Ethel, You Slut! Wednesday, May 27 2009 

One of Auntie M’s favorite spring things is the birds that live here.  I enjoy watching birds in nature, although I would never want one in a cage in my house, but love to see them flying and feeding their babies.  I filled the hummingbird feeders two days ago and saw they were already empty today.

Right now we have blue birds nesting along with the chatty purple martins in their apartment houses, pilated woodpeckers with their unusual crest pecking away at a high pine tree, and jaunty red-winged blackbirds eating out of our feeder.   The cardinals are here and there, and the quail, too.

But the ducks, Fred and Ethel, ,who live on our pond and frequent our walkway along the river are the bane of our Spinone Radar’s existence.   A true bird hound, he lives to point and skulk up to them, then burst upon them, scaring them into the river.  He will dart into the river and swim them far away from our dock.  NO duck poop allowed here, says the balloon over his head.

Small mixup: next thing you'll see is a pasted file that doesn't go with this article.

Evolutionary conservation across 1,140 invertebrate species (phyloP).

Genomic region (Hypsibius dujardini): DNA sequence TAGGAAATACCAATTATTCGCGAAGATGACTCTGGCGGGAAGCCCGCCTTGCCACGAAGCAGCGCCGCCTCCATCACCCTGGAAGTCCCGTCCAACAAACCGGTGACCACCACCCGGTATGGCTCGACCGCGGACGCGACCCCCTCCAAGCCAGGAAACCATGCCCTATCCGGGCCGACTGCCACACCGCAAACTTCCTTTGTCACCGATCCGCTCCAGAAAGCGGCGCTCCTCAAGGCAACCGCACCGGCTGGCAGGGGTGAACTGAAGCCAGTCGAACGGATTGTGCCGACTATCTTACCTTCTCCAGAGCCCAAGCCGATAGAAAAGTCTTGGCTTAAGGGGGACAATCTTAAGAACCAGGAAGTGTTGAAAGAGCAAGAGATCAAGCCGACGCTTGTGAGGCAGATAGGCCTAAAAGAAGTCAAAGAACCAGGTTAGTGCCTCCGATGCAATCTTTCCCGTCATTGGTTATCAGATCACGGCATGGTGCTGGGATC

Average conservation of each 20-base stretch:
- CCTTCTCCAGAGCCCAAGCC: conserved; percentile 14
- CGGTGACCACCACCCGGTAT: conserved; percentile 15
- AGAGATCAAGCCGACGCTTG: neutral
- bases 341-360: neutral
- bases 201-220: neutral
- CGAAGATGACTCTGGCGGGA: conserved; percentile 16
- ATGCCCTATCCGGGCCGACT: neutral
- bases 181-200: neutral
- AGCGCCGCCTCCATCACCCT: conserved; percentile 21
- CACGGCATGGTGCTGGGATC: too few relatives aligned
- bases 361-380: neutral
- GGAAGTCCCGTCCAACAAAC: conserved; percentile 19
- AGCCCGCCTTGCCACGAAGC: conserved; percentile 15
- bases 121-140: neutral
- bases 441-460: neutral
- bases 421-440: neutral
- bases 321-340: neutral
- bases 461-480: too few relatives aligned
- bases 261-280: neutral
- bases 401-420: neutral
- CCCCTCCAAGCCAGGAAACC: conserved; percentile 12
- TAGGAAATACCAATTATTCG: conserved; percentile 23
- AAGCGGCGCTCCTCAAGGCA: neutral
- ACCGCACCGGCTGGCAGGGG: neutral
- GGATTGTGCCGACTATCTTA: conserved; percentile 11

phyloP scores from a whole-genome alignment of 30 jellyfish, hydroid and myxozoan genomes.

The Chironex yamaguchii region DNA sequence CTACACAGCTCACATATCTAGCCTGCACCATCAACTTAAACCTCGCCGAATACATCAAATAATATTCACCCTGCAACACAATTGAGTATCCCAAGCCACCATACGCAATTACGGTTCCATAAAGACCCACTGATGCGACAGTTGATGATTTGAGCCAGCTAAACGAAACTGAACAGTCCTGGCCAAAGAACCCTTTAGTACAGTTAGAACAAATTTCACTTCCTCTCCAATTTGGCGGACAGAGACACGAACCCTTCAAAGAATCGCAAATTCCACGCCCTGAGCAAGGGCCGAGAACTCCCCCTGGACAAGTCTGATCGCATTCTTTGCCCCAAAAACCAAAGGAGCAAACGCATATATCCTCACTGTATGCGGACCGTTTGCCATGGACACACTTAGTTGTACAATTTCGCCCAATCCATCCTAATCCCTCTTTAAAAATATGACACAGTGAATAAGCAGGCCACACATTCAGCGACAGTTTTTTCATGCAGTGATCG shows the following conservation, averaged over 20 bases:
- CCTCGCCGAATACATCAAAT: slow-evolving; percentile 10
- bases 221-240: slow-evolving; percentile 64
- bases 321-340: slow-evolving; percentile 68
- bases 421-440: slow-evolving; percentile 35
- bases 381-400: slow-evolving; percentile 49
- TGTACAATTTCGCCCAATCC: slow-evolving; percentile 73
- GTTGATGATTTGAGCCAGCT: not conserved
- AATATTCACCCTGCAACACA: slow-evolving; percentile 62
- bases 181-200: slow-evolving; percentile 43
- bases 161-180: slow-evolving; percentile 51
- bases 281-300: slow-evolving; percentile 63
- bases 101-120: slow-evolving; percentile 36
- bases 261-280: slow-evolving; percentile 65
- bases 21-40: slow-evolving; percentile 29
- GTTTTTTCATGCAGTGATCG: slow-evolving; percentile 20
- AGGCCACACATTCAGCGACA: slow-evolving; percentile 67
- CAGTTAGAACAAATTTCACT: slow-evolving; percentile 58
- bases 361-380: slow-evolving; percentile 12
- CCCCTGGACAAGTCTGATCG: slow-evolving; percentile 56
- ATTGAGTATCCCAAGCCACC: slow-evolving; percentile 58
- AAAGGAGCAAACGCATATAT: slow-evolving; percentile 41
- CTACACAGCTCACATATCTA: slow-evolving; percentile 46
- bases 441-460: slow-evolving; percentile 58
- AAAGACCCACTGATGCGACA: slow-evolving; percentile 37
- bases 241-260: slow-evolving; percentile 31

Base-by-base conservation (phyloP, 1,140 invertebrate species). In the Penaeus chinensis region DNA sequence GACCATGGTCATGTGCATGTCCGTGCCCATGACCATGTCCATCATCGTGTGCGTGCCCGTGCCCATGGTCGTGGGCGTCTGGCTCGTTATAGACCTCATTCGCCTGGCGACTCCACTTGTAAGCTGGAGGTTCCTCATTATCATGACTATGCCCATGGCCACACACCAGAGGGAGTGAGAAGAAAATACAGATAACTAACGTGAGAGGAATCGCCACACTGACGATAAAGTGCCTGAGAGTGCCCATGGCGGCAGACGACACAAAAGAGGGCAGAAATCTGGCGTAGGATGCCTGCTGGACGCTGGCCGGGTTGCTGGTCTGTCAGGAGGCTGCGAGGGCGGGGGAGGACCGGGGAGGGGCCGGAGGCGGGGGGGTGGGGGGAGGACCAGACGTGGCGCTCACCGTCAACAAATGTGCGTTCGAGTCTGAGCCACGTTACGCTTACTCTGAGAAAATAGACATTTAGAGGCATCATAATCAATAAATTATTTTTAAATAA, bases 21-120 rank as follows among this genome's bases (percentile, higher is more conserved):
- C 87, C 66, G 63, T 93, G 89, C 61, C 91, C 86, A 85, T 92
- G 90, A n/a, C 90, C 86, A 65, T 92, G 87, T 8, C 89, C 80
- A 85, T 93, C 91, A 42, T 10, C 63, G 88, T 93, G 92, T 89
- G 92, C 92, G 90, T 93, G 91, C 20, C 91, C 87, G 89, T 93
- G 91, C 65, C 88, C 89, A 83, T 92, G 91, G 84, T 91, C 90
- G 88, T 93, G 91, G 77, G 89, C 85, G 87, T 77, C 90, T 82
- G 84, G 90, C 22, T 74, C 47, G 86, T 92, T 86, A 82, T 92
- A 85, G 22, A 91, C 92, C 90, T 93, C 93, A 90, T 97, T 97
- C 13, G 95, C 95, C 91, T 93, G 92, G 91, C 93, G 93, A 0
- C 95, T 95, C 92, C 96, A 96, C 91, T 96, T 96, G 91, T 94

On occasion a second male we call Desi will join them, the trio waddling along the concrete cap on our bulkheading, Fred squawking whenever Desi gets too close to Ethel.   This was the original menage a  trois.

Today Radar was slumbering peacefully on our porch when the high alert came on.  I was folding wash and watching him as he picked up his head, his large nose and flews going in and out as the duck scent reached him.  He wheeled his head around and stood at attention, which quickly became a point.  But today he, well, he moaned. Which quickly became a low hound howl.

I went onto the porch to see the cause of his distress.  There in all her glory was Ethel, proudly waddling along the bulkheading with Fred, along with–not just Desi, but three MORE new males, all lined up and following her placidly.  She honked repeatedly, cussing them out she looked over her shoulder and their line faltered.